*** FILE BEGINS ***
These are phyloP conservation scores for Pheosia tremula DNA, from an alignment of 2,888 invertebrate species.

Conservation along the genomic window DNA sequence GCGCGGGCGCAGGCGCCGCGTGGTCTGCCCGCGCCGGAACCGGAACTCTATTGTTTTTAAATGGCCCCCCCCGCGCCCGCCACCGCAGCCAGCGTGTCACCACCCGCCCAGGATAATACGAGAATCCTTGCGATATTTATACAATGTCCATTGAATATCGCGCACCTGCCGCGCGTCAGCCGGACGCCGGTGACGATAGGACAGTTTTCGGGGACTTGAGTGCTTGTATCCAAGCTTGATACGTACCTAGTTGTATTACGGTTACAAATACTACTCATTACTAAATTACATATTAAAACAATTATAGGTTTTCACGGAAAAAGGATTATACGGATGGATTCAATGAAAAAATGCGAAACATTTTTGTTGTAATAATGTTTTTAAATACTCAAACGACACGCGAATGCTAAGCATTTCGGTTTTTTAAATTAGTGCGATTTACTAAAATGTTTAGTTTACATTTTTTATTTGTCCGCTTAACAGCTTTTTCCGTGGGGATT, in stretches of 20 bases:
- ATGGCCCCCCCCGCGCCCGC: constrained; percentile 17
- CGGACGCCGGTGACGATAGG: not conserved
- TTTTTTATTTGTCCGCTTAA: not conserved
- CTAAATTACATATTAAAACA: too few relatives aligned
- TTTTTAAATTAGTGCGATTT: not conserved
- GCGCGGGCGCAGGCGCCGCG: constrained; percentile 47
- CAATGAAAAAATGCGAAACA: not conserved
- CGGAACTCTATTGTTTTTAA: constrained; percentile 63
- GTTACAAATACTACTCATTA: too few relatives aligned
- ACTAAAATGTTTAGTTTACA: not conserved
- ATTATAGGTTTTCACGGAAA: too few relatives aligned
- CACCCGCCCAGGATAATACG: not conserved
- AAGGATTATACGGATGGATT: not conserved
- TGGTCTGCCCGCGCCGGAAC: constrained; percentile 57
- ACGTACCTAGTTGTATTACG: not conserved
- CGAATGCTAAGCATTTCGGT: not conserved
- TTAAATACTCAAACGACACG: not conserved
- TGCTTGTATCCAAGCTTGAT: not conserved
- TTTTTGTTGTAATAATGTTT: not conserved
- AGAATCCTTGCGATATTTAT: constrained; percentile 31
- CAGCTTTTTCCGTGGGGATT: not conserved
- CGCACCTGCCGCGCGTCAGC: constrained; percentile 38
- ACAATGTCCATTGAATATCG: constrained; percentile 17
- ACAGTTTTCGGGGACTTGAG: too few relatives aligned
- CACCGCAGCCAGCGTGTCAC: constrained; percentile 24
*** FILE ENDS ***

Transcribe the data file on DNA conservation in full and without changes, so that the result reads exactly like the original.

These are phyloP conservation scores for Pheosia tremula DNA, from an alignment of 2,888 invertebrate species.

Conservation along the genomic window DNA sequence GCGCGGGCGCAGGCGCCGCGTGGTCTGCCCGCGCCGGAACCGGAACTCTATTGTTTTTAAATGGCCCCCCCCGCGCCCGCCACCGCAGCCAGCGTGTCACCACCCGCCCAGGATAATACGAGAATCCTTGCGATATTTATACAATGTCCATTGAATATCGCGCACCTGCCGCGCGTCAGCCGGACGCCGGTGACGATAGGACAGTTTTCGGGGACTTGAGTGCTTGTATCCAAGCTTGATACGTACCTAGTTGTATTACGGTTACAAATACTACTCATTACTAAATTACATATTAAAACAATTATAGGTTTTCACGGAAAAAGGATTATACGGATGGATTCAATGAAAAAATGCGAAACATTTTTGTTGTAATAATGTTTTTAAATACTCAAACGACACGCGAATGCTAAGCATTTCGGTTTTTTAAATTAGTGCGATTTACTAAAATGTTTAGTTTACATTTTTTATTTGTCCGCTTAACAGCTTTTTCCGTGGGGATT, in stretches of 20 bases:
- ATGGCCCCCCCCGCGCCCGC: constrained; percentile 17
- CGGACGCCGGTGACGATAGG: not conserved
- TTTTTTATTTGTCCGCTTAA: not conserved
- CTAAATTACATATTAAAACA: too few relatives aligned
- TTTTTAAATTAGTGCGATTT: not conserved
- GCGCGGGCGCAGGCGCCGCG: constrained; percentile 47
- CAATGAAAAAATGCGAAACA: not conserved
- CGGAACTCTATTGTTTTTAA: constrained; percentile 63
- GTTACAAATACTACTCATTA: too few relatives aligned
- ACTAAAATGTTTAGTTTACA: not conserved
- ATTATAGGTTTTCACGGAAA: too few relatives aligned
- CACCCGCCCAGGATAATACG: not conserved
- AAGGATTATACGGATGGATT: not conserved
- TGGTCTGCCCGCGCCGGAAC: constrained; percentile 57
- ACGTACCTAGTTGTATTACG: not conserved
- CGAATGCTAAGCATTTCGGT: not conserved
- TTAAATACTCAAACGACACG: not conserved
- TGCTTGTATCCAAGCTTGAT: not conserved
- TTTTTGTTGTAATAATGTTT: not conserved
- AGAATCCTTGCGATATTTAT: constrained; percentile 31
- CAGCTTTTTCCGTGGGGATT: not conserved
- CGCACCTGCCGCGCGTCAGC: constrained; percentile 38
- ACAATGTCCATTGAATATCG: constrained; percentile 17
- ACAGTTTTCGGGGACTTGAG: too few relatives aligned
- CACCGCAGCCAGCGTGTCAC: constrained; percentile 24